A pilot study to improve pain phenotyping in head and neck cancer patients

Yi Ye, Diovana de Melo Cardoso, Giseli Mitsuy Kayahara, Daniel Galera Bernabé

Research output: Contribution to journalArticlepeer-review


Pain associated with head and neck cancer (HNC) is difficult to manage and reduces quality of life. It has been increasingly recognized that HNC patients exhibit a wide range of pain symptoms. Here we developed an orofacial pain assessment questionnaire and conducted a pilot study to improve pain phenotyping in HNC patients at the diagnosis. The questionnaire captures the following pain characteristics: pain intensity, location, quality, duration, and frequency; the impact of pain on daily activities; changes in smell and food sensitivities. Twenty-five HNC patients completed the questionnaire. 88% patients reported pain at the site of tumor; 36% reported multiple pain sites. All patients with pain reported at least one neuropathic pain (NP) descriptor, 54.5% reported at least two NP descriptors. The most common descriptors were “burning” and “pins and needles”. Most patients reported increased pain to sour or hot/spicy food/drinks, and to food with coarse/hard textures. Patients exhibited impaired oral function, especially chewing, talking, mouth/jaw opening, and eating. Tumor progression has a significant impact on pain. Nodal metastasis is linked to pain at multiple body sites. Patients with advanced tumor staging experience greater pain at the primary tumor site, when exposed to hot or spicy food/drinks or food with hard/coarse texture, or when eating or chewing. We conclude that HNC patients experience a wide range of pain symptoms with altered mechanical, chemical, and temperature sensation. Improved phenotyping and stratification of pain in HNC patients will help address the underlying etiology, which may enable personalized therapeutic approaches in the future.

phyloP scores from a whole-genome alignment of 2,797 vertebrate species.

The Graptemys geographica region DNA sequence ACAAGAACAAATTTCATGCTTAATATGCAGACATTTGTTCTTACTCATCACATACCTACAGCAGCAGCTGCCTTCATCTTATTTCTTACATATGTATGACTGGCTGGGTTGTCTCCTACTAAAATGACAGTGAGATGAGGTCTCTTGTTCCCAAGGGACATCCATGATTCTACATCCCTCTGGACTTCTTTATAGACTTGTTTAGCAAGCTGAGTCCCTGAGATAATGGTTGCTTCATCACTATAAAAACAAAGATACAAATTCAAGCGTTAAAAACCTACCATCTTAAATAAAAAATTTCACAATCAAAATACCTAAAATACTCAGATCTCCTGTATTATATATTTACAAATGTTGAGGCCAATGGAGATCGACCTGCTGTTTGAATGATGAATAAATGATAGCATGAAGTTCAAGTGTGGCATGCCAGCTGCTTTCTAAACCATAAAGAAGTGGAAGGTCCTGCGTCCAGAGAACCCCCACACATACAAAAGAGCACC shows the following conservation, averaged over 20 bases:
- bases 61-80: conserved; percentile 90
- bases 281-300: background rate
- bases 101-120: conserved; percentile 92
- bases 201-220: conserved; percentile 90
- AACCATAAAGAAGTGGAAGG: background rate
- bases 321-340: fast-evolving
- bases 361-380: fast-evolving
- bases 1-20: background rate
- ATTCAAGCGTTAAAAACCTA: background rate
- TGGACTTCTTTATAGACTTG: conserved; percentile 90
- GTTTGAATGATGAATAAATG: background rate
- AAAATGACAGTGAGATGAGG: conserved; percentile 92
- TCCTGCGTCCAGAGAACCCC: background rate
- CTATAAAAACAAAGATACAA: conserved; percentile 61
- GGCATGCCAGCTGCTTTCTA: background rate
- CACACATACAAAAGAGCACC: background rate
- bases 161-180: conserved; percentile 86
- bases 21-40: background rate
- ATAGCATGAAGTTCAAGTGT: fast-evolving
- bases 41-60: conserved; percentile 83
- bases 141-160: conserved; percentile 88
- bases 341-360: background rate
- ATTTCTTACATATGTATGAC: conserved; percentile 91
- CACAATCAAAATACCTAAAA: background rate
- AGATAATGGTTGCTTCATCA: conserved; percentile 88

Original languageEnglish (US)
Article number1146667
JournalFrontiers in Pain Research
StatePublished - 2023


  • head and neck cancer
  • neuropathic pain
  • oral cancer
  • orofacial pain
  • oropharyngeal cancer

ASJC Scopus subject areas

  • Anesthesiology and Pain Medicine
  • Public Health, Environmental and Occupational Health
  • Neuroscience (miscellaneous)
  • Health Professions (miscellaneous)


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